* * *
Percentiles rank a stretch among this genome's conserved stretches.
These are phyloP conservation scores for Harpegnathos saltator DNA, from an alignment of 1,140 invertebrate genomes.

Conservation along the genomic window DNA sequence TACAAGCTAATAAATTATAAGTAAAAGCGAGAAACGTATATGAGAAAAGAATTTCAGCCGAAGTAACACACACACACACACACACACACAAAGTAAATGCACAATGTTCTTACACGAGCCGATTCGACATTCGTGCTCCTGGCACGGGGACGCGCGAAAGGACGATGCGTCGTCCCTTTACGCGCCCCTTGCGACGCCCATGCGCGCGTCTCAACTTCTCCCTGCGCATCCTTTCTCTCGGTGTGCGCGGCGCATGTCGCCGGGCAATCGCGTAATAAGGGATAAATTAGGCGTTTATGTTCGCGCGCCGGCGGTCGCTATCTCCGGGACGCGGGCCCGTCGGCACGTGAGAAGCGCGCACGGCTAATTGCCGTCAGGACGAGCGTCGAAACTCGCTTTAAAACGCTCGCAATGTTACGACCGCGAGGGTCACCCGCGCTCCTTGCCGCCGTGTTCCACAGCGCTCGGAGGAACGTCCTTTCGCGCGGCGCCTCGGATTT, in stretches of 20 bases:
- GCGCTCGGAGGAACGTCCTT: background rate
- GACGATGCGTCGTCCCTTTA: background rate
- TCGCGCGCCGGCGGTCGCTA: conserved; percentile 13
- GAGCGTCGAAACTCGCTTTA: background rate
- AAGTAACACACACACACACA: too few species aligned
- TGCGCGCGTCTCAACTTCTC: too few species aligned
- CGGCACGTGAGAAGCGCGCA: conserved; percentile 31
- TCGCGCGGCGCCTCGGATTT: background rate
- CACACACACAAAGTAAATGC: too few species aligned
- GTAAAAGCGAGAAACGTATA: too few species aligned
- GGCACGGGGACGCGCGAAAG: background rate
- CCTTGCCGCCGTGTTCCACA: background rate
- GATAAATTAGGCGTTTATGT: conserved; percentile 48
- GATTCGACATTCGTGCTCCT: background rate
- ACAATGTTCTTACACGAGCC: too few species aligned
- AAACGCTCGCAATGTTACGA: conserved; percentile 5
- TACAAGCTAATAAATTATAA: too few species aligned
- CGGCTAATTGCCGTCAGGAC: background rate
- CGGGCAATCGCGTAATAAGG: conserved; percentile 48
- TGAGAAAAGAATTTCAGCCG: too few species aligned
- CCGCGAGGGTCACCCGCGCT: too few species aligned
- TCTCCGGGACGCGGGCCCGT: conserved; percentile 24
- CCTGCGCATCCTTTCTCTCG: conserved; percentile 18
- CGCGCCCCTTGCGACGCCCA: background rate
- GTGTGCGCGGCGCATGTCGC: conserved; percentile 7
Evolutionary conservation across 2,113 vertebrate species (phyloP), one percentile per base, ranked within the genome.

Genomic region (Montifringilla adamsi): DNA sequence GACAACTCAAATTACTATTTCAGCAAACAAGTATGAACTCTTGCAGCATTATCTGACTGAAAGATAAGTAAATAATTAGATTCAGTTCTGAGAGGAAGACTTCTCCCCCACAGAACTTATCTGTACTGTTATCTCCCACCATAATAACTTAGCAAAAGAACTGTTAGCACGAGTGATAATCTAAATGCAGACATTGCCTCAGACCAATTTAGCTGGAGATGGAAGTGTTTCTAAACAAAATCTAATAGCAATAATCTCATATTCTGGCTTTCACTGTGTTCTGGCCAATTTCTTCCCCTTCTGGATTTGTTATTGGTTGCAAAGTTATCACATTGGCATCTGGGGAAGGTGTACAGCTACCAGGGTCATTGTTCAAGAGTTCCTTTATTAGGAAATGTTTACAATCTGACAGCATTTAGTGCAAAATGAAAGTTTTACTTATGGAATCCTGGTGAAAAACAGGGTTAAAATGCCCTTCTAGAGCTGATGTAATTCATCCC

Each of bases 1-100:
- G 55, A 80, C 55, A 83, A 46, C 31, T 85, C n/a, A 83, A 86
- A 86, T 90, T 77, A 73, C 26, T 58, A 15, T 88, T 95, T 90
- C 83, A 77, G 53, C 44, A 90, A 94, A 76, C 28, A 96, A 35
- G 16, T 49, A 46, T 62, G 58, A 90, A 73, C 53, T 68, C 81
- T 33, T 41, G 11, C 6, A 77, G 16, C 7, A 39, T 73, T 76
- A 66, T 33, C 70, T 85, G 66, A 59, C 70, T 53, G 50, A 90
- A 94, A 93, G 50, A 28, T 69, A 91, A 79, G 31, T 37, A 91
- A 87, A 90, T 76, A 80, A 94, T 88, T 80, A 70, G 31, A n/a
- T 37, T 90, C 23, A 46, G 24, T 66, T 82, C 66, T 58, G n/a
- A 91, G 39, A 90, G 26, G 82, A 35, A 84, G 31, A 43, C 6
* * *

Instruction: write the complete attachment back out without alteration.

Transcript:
Percentiles rank a stretch among this genome's conserved stretches.
These are phyloP conservation scores for Harpegnathos saltator DNA, from an alignment of 1,140 invertebrate genomes.

Conservation along the genomic window DNA sequence TACAAGCTAATAAATTATAAGTAAAAGCGAGAAACGTATATGAGAAAAGAATTTCAGCCGAAGTAACACACACACACACACACACACACAAAGTAAATGCACAATGTTCTTACACGAGCCGATTCGACATTCGTGCTCCTGGCACGGGGACGCGCGAAAGGACGATGCGTCGTCCCTTTACGCGCCCCTTGCGACGCCCATGCGCGCGTCTCAACTTCTCCCTGCGCATCCTTTCTCTCGGTGTGCGCGGCGCATGTCGCCGGGCAATCGCGTAATAAGGGATAAATTAGGCGTTTATGTTCGCGCGCCGGCGGTCGCTATCTCCGGGACGCGGGCCCGTCGGCACGTGAGAAGCGCGCACGGCTAATTGCCGTCAGGACGAGCGTCGAAACTCGCTTTAAAACGCTCGCAATGTTACGACCGCGAGGGTCACCCGCGCTCCTTGCCGCCGTGTTCCACAGCGCTCGGAGGAACGTCCTTTCGCGCGGCGCCTCGGATTT, in stretches of 20 bases:
- GCGCTCGGAGGAACGTCCTT: background rate
- GACGATGCGTCGTCCCTTTA: background rate
- TCGCGCGCCGGCGGTCGCTA: conserved; percentile 13
- GAGCGTCGAAACTCGCTTTA: background rate
- AAGTAACACACACACACACA: too few species aligned
- TGCGCGCGTCTCAACTTCTC: too few species aligned
- CGGCACGTGAGAAGCGCGCA: conserved; percentile 31
- TCGCGCGGCGCCTCGGATTT: background rate
- CACACACACAAAGTAAATGC: too few species aligned
- GTAAAAGCGAGAAACGTATA: too few species aligned
- GGCACGGGGACGCGCGAAAG: background rate
- CCTTGCCGCCGTGTTCCACA: background rate
- GATAAATTAGGCGTTTATGT: conserved; percentile 48
- GATTCGACATTCGTGCTCCT: background rate
- ACAATGTTCTTACACGAGCC: too few species aligned
- AAACGCTCGCAATGTTACGA: conserved; percentile 5
- TACAAGCTAATAAATTATAA: too few species aligned
- CGGCTAATTGCCGTCAGGAC: background rate
- CGGGCAATCGCGTAATAAGG: conserved; percentile 48
- TGAGAAAAGAATTTCAGCCG: too few species aligned
- CCGCGAGGGTCACCCGCGCT: too few species aligned
- TCTCCGGGACGCGGGCCCGT: conserved; percentile 24
- CCTGCGCATCCTTTCTCTCG: conserved; percentile 18
- CGCGCCCCTTGCGACGCCCA: background rate
- GTGTGCGCGGCGCATGTCGC: conserved; percentile 7
Evolutionary conservation across 2,113 vertebrate species (phyloP), one percentile per base, ranked within the genome.

Genomic region (Montifringilla adamsi): DNA sequence GACAACTCAAATTACTATTTCAGCAAACAAGTATGAACTCTTGCAGCATTATCTGACTGAAAGATAAGTAAATAATTAGATTCAGTTCTGAGAGGAAGACTTCTCCCCCACAGAACTTATCTGTACTGTTATCTCCCACCATAATAACTTAGCAAAAGAACTGTTAGCACGAGTGATAATCTAAATGCAGACATTGCCTCAGACCAATTTAGCTGGAGATGGAAGTGTTTCTAAACAAAATCTAATAGCAATAATCTCATATTCTGGCTTTCACTGTGTTCTGGCCAATTTCTTCCCCTTCTGGATTTGTTATTGGTTGCAAAGTTATCACATTGGCATCTGGGGAAGGTGTACAGCTACCAGGGTCATTGTTCAAGAGTTCCTTTATTAGGAAATGTTTACAATCTGACAGCATTTAGTGCAAAATGAAAGTTTTACTTATGGAATCCTGGTGAAAAACAGGGTTAAAATGCCCTTCTAGAGCTGATGTAATTCATCCC

Each of bases 1-100:
- G 55, A 80, C 55, A 83, A 46, C 31, T 85, C n/a, A 83, A 86
- A 86, T 90, T 77, A 73, C 26, T 58, A 15, T 88, T 95, T 90
- C 83, A 77, G 53, C 44, A 90, A 94, A 76, C 28, A 96, A 35
- G 16, T 49, A 46, T 62, G 58, A 90, A 73, C 53, T 68, C 81
- T 33, T 41, G 11, C 6, A 77, G 16, C 7, A 39, T 73, T 76
- A 66, T 33, C 70, T 85, G 66, A 59, C 70, T 53, G 50, A 90
- A 94, A 93, G 50, A 28, T 69, A 91, A 79, G 31, T 37, A 91
- A 87, A 90, T 76, A 80, A 94, T 88, T 80, A 70, G 31, A n/a
- T 37, T 90, C 23, A 46, G 24, T 66, T 82, C 66, T 58, G n/a
- A 91, G 39, A 90, G 26, G 82, A 35, A 84, G 31, A 43, C 6